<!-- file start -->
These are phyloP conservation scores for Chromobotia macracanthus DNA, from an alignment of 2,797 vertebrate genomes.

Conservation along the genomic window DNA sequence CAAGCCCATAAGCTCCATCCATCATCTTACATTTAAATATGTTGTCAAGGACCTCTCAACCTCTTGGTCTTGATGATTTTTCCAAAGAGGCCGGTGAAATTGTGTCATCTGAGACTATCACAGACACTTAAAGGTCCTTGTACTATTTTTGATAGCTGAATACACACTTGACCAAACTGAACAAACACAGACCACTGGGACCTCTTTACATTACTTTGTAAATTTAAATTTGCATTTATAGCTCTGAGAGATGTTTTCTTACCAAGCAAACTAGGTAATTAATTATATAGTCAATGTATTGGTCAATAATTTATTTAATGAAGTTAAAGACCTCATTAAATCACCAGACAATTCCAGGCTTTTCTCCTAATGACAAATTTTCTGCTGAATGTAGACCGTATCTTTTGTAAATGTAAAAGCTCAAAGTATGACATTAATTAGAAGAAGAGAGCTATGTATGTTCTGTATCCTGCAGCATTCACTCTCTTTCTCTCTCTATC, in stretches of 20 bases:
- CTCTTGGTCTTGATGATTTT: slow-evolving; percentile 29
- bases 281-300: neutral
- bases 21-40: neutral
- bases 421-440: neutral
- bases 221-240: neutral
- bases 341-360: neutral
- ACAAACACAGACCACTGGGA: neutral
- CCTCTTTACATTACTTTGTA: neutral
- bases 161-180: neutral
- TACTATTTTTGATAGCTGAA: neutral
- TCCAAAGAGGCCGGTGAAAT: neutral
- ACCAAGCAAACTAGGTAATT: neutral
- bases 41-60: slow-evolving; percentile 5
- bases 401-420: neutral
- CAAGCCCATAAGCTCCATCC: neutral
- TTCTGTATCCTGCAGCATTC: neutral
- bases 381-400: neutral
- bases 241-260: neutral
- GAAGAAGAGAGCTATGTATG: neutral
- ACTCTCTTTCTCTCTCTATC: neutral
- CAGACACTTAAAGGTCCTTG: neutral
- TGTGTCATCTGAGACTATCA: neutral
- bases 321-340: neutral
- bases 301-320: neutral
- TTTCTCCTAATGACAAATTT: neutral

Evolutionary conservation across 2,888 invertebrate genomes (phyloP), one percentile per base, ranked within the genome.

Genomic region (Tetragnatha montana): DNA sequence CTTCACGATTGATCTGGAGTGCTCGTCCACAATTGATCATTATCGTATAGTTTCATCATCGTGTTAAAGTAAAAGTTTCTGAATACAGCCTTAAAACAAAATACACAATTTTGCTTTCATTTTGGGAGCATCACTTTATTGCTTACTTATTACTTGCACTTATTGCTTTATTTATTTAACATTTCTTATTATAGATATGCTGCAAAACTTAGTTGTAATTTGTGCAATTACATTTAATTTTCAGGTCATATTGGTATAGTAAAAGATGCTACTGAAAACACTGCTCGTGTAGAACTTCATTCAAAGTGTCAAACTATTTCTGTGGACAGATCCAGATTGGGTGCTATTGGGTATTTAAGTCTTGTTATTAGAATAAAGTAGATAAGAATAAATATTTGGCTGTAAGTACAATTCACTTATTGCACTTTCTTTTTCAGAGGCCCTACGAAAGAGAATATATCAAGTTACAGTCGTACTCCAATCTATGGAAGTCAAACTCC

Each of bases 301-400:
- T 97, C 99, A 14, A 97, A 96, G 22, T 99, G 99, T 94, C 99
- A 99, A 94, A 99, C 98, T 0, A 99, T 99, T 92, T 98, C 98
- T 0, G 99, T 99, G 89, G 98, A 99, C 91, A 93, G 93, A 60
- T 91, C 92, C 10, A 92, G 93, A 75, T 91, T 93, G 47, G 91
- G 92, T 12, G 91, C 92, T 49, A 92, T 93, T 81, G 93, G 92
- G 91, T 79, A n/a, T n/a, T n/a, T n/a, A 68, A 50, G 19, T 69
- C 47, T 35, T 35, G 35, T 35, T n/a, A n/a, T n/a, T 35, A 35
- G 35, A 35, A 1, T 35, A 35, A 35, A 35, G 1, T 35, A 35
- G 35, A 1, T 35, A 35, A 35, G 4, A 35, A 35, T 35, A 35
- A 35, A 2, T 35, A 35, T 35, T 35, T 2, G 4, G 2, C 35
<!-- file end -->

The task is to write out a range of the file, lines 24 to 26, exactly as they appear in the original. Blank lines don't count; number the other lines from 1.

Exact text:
- TGTGTCATCTGAGACTATCA: neutral
- bases 321-340: neutral
- bases 301-320: neutral